Canadian entrepreneurs are renowned for their openness to explore emerging business tools and adapt practices to deliver great goods and services.
But recent times have called for agility and innovation on a scale many entrepreneurs haven’t seen before — especially those who have built their businesses from home, even before the pandemic. From keeping customers and clients happy, to finding simple ways to engage teams across time zones, Canadian entrepreneurs are enlisting digital tools to keep their businesses powering forward.
In this article, six work-from-home entrepreneurs share the digital tools and software they rely on to keep the show on the road. You may already be using some of these tools in your business, or you might find a new match for a remote-working challenge you’re tackling now.
Connecting distributed teams
The challenges of keeping distant people connected became acute quite quickly, once the pandemic forced millions from offices. David Temperli, owner of Alberta-based digital marketing and advertising company Nolios, understands these challenges only too well. His team is spread across the globe. Nolios uses well-known tools for video conferencing, customer relationship management (CRM), communication, and cloud accounting.
It’s Slack, the business communication tool, he values most. “With one tool we may eliminate the need for office space, expensive phone calls or other tools such as Skype, and it allows me to communicate with my team in any time zone,” said Temperli. “We may set up calls and video conferences in the team, with external partners or with clients — a big plus over other tools.” Nolios also use Slack to exchange files, sort communication into various projects, and change members from projects and sub-groups.
It’s a similar story for Lucas Robinson, Crediful’s chief marketing officer. He is a keen advocate for Google’s free Hangouts tool, as it helps him do voice and video calls with colleagues. “Hangouts boasts an auto-generated closed caption feature. This means you’ll see subtitles for whoever is speaking in real-time. That’s ideal if you’re tuning in from a loud location or if you’re trying to understand the person talking.”
Supporting strategy and planning
Increasingly, digital tools are not just about helping people talk — they’re being used to power thinking too. Makro Agency is a Montreal-based company that works with ecommerce brands. “We conduct a lot of brainstorming and strategy sessions," said Michael Chammas, Makro Agency’s founder. “These sessions rely on our team and clients to be engaged and to actively participate.”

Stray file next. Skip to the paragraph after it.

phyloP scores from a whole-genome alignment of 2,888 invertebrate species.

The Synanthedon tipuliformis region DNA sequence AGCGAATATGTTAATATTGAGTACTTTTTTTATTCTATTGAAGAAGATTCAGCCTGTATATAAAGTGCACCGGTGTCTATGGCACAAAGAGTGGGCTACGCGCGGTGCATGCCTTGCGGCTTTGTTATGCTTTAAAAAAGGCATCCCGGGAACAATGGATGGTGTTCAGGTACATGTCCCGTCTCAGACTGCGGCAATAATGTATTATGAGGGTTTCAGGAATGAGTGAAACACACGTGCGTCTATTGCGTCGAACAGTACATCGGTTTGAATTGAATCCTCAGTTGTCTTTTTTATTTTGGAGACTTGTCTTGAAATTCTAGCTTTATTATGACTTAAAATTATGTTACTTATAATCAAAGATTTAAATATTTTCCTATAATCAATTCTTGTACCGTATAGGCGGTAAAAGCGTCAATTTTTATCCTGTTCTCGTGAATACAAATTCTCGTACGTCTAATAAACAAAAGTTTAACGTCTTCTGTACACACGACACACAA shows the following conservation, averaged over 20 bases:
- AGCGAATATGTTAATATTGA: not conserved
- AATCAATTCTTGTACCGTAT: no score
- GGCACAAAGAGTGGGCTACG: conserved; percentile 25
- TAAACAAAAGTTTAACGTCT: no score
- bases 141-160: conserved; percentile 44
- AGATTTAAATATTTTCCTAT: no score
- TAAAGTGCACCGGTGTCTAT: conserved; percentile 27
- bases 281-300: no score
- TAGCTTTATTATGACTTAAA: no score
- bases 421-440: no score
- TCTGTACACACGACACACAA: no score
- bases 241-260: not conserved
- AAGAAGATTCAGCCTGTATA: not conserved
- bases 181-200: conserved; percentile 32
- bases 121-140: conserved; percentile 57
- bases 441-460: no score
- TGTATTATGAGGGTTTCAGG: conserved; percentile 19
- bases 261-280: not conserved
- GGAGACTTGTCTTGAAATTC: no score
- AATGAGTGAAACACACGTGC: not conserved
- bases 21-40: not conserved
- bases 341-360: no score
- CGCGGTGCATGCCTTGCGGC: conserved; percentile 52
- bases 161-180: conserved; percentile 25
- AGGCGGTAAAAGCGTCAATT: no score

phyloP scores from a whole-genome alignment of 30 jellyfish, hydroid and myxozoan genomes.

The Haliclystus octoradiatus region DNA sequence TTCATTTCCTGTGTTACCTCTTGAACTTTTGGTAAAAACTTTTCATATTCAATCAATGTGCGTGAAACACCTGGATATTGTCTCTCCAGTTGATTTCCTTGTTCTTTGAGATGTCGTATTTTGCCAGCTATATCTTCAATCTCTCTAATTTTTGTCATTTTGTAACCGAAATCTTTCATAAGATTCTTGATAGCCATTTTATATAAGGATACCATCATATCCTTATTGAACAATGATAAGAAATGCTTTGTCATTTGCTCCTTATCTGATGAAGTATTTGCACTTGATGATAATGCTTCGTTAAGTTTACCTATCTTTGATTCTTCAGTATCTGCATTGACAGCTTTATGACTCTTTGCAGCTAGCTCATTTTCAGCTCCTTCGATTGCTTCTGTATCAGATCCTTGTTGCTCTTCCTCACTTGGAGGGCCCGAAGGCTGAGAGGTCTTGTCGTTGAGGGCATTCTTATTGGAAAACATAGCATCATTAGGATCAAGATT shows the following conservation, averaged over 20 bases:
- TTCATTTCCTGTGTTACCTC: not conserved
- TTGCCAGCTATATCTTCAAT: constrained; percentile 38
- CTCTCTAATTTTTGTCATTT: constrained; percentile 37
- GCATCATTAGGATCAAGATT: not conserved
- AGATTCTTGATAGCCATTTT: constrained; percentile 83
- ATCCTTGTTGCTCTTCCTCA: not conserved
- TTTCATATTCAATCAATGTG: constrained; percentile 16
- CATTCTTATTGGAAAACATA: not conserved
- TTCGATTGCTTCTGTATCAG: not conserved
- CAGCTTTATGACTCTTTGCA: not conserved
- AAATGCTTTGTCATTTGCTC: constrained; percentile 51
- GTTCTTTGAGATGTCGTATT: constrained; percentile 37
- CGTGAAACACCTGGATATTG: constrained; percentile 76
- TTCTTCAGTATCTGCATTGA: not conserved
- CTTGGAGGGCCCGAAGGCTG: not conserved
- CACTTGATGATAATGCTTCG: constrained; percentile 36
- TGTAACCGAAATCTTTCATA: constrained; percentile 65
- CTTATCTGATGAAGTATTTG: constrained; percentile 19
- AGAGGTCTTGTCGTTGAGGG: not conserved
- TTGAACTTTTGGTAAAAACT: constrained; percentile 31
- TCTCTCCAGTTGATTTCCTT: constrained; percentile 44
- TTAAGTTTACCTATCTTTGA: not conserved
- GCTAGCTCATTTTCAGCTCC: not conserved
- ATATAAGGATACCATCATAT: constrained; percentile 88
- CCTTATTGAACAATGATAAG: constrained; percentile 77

In the past, the agency conducted these sessions on a physical whiteboard, but this became a problem as it transitioned to a work-from-home environment. “We found it wasn't as effective conducting sessions over Zoom, where one person was sharing their screen and adding notes while others felt like spectators. It was crucial the whole team could collaborate,” said Chammas.
The agency turned to team collaboration software, Miro, which helped agency staff to video call, while making a whiteboard the centerpiece where any team member could edit and actively contribute. “The Miro board also comes with tons of features and the ability to save templates which have definitely improved how we conduct our sessions,” said Chammas.
Consultants need great ideas and sharp thinking to thrive too. Some entrepreneurs stick to a notepad by the bed, or a small jotter in their jacket pocket instead. But Marie-Michèle Larivée, a Montreal-based trend forecaster and consultant, uses Pocket to save useful articles, videos, and content. “Around 80 percent of my work is research. And as a trend forecaster, I track evolution and innovations,” said Larivée. It is valuable to her to have mental cues and ‘a pocketful of resources’ to support her client work.
Keeping it simple
It may seem like there is a digital tool for every possible scenario. And even more are being released to solve the challenges of our increasingly remote world of work and commerce. This is why it may be helpful to prioritize.
Nolios's Temperli believes too many tools may be ‘overwhelming and pricey’ and it’s a view shared by Alison Bernstein, founder and president of Suburban Jungle, a real estate advisory and tech platform.
“Just having a few go-to items is key,” said Bernstein. “Otherwise you spend your days going in and out of various apps and it is too time-consuming. We have built our own proprietary technology — and continuing to improve the workflows within that where we “live” for our business daily has been key. It has been getting a lot more attention and we have been launching new productivity features.”
Don’t forget many of the best tools are those you already have too — like the humble calendar. “It isn't fancy or glamorous, but it's where the magic happens,” said business strategist and author Kelly Roach. “Everything that needs to be done gets a spot on my calendar. No to-do lists, just time blocks on my Google Calendar and iCalendar,” said Roach. “Running two companies as a mom, I have lots of things to juggle. If I relied solely on lists, I wouldn’t get a third of what I need to do accomplished each day.
This article is intended for general informational purposes only and does not constitute legal advice or an opinion on any issue. It should not be regarded as comprehensive or a substitute for professional advice.